Treatment for pediatric acute myeloid leukemia (AML) involves intensive chemotherapy regimens that result in periods of profound neutropenia leaving patients susceptible to severe infectious complications. Infectious complications are the leading cause of treatment related mortality among AML patients, but there are little clinical data to inform whether management of neutropenia post AML chemotherapy should occur in an outpatient or inpatient setting. The primary objective of this study is to compare the clinical effectiveness of outpatient versus inpatient management of neutropenia in children with AML.
Acute Myeloid Leukemia, Neutropenia, Bacteremia
This is a bidirectional observational cohort study. Participants will be patients less that 19 years of age at diagnosis receiving or having received chemotherapy for AML from seventeen participating pediatric hospitals across the United States. There is no study intervention; this is a medical record abstraction study only. Investigators will abstract subjects medical record data over the study period in order to study clinical outcomes including the occurrence of bacteremia and time to the start of the next course in the chemotherapy regimen, in relation to neutropenia management strategy.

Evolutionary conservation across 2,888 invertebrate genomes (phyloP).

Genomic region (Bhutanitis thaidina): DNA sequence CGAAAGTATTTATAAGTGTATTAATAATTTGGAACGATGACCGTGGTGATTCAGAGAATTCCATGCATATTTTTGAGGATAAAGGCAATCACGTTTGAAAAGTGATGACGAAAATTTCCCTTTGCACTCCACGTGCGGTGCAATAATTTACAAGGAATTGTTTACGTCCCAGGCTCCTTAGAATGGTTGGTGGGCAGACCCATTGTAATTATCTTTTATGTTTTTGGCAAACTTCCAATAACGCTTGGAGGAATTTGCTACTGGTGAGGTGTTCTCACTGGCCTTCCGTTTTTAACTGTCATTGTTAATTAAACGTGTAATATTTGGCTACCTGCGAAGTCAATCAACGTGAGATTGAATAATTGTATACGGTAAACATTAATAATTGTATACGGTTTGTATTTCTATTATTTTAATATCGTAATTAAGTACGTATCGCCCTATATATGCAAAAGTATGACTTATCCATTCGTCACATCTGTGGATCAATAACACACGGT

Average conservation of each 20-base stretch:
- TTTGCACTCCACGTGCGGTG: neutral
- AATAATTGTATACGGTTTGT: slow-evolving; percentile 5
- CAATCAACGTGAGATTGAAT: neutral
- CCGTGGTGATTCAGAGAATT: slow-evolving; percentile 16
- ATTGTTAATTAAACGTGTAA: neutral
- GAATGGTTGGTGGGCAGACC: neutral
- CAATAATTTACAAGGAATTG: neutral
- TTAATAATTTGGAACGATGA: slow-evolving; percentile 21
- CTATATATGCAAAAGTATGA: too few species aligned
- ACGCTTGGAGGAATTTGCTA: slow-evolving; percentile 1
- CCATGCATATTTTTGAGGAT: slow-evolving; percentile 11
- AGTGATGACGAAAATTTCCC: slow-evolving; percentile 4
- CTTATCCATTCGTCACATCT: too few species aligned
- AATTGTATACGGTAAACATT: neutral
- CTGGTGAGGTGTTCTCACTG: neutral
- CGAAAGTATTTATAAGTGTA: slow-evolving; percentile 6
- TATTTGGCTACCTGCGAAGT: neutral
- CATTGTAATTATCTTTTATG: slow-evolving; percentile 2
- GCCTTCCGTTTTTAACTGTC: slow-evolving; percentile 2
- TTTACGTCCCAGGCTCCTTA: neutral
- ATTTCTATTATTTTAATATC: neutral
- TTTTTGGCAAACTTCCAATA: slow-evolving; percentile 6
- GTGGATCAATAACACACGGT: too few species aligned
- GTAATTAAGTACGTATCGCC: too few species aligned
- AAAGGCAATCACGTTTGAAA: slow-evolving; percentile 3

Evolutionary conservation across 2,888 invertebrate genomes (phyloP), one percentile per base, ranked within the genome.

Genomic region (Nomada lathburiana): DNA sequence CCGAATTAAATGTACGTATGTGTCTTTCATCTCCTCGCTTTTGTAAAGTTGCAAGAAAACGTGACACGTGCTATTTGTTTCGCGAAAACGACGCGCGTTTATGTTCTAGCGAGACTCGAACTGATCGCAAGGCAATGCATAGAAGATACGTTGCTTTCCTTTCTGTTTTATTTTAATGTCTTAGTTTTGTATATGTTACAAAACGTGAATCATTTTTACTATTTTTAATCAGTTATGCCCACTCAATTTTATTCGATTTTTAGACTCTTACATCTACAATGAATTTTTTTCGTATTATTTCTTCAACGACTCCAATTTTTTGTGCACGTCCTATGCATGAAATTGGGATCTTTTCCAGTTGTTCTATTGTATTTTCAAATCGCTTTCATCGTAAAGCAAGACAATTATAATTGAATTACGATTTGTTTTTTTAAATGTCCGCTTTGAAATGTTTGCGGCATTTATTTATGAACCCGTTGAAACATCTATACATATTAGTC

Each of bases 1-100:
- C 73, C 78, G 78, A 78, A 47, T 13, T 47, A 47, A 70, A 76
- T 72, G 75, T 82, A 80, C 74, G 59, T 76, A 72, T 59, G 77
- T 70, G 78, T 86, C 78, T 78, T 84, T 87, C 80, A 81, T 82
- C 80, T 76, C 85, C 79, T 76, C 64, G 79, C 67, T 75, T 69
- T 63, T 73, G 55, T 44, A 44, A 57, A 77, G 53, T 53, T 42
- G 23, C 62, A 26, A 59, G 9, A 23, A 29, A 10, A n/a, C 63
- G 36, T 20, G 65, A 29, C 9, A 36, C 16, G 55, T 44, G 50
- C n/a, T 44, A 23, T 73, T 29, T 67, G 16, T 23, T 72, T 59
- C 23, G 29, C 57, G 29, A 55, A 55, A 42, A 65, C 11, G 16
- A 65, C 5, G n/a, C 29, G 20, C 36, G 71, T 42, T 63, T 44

Males or females of age less than 19 at diagnosis.
Receipt or planned receipt of AML chemotherapy between January 1, 2012 and December 31, 2019.
Patients being treated for relapsed AML
Patients with Acute Promyelocytic Leukemia (APML)
Patients undergoing stem cell transplant (SCT)
Patients receiving reduced intensity frontline chemotherapy
December 23, 2019
Primary Contact Information
For more information on this trial, visit clinicaltrials.gov.
For more information and to contact the study team: